• Ensures a more focused and tailored mentoring experience by limiting the number of participants, allowing for deeper engagement and support.
  • Can increase the perceived value and competitiveness of the program, but may inadvertently exclude potentially interested and deserving employees.

Open Org-Wide Mentoring Program. An open, organization-wide approach invites all interested employees to participate, either as mentors, mentees, or both. This model emphasizes inclusivity and the democratization of learning and development opportunities across the organization.

  • Promotes a culture of learning and mentorship across the entire organization, making mentoring accessible to a broader audience.
  • While fostering inclusivity and widespread participation, it may require more resources to manage effectively and ensure quality experiences for all participants.

All these formats have their benefits. What you should do is assess what your organization needs and decide how you’ll design the mentoring program accordingly.

Creating The Best Experience For Mentors

What Matters Most For Mentors

For mentors, the value of participating in a mentoring program often lies in the opportunity to give back, share their knowledge, and see tangible growth in someone else's career. Key factors that enhance their experience include:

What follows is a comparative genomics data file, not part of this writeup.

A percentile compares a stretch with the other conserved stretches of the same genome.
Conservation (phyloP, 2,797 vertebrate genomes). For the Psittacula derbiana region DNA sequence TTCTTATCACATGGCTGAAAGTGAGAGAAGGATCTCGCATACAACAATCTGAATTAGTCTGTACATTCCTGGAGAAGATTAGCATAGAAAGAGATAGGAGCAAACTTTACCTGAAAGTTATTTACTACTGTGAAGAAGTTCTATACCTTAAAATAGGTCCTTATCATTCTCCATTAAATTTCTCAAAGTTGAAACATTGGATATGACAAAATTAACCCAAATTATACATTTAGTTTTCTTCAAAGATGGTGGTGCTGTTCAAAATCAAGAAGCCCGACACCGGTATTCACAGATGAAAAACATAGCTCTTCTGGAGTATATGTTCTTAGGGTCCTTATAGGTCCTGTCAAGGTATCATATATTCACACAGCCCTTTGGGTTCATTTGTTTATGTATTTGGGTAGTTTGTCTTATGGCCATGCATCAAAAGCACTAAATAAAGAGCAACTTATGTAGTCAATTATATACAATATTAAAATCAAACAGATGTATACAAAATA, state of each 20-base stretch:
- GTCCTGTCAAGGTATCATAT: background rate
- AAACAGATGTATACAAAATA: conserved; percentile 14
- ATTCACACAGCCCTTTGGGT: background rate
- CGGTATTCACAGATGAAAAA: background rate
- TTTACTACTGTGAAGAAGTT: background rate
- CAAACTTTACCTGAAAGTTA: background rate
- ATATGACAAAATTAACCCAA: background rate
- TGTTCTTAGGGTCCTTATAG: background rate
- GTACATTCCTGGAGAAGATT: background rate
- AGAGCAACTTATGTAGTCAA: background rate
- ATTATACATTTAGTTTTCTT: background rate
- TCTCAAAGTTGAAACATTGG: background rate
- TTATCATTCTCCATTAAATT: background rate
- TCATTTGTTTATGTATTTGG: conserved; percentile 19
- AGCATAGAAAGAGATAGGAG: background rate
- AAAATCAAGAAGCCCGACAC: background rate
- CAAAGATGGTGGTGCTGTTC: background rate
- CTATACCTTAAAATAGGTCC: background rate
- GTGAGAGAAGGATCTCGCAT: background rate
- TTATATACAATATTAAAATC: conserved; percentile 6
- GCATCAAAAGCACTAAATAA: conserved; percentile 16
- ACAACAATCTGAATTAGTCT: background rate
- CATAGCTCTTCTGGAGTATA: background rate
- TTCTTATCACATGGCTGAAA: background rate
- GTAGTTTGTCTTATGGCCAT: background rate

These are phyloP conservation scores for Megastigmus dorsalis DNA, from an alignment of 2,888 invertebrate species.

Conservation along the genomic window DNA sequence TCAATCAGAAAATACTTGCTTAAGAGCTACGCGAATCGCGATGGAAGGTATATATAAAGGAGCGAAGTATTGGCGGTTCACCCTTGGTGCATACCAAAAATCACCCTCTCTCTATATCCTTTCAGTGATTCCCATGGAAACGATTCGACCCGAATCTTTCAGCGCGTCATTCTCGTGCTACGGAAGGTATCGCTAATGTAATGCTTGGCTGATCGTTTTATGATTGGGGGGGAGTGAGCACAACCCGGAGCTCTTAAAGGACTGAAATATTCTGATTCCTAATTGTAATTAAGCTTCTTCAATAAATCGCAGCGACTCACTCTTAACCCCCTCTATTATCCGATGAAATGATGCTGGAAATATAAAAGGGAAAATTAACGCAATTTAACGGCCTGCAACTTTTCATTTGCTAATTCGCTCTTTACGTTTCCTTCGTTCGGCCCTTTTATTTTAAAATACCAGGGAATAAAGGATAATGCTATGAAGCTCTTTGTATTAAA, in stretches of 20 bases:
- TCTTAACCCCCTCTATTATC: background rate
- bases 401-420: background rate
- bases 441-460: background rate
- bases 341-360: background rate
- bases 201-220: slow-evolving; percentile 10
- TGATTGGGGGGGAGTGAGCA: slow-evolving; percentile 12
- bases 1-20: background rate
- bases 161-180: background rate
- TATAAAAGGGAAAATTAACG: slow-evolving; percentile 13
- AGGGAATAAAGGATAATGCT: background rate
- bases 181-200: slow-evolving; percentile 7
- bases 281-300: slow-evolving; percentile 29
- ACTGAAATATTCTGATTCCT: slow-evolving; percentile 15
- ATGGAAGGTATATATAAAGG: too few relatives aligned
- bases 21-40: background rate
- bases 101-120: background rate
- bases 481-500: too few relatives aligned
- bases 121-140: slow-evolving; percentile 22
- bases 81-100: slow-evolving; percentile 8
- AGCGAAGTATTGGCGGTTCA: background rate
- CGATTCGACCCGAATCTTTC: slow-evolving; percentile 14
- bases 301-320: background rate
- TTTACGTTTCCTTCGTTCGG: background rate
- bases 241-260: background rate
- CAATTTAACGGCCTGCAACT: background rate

• Witnessing the direct impact of their guidance on mentees' development.
  • Feeling that their time is being used effectively and appreciated.
  • Receiving support from the organization to facilitate productive mentoring relationships.
  • Receiving recognition for the effort they make to support others.

The Journey Of A Mentor (Recruitment, Onboarding, Relationship, Offboarding)

The recruitment stage involves identifying and attracting suitable candidates within the organization to become mentors. Ask:

  • How can we best identify and attract potential mentors within our organization?
  • Will the recruitment be a one-and-done process or will we recruit mentors ongoing?
  • What criteria should we use to ensure mentors have the right expertise, experience, and interpersonal skills?

Onboarding equips new mentors with the necessary tools, knowledge, and understanding to start their mentoring relationships on the right foot. Ask:

  • What’s the most concise way to provide mentors with clarity around our mentoring program, without overwhelming them?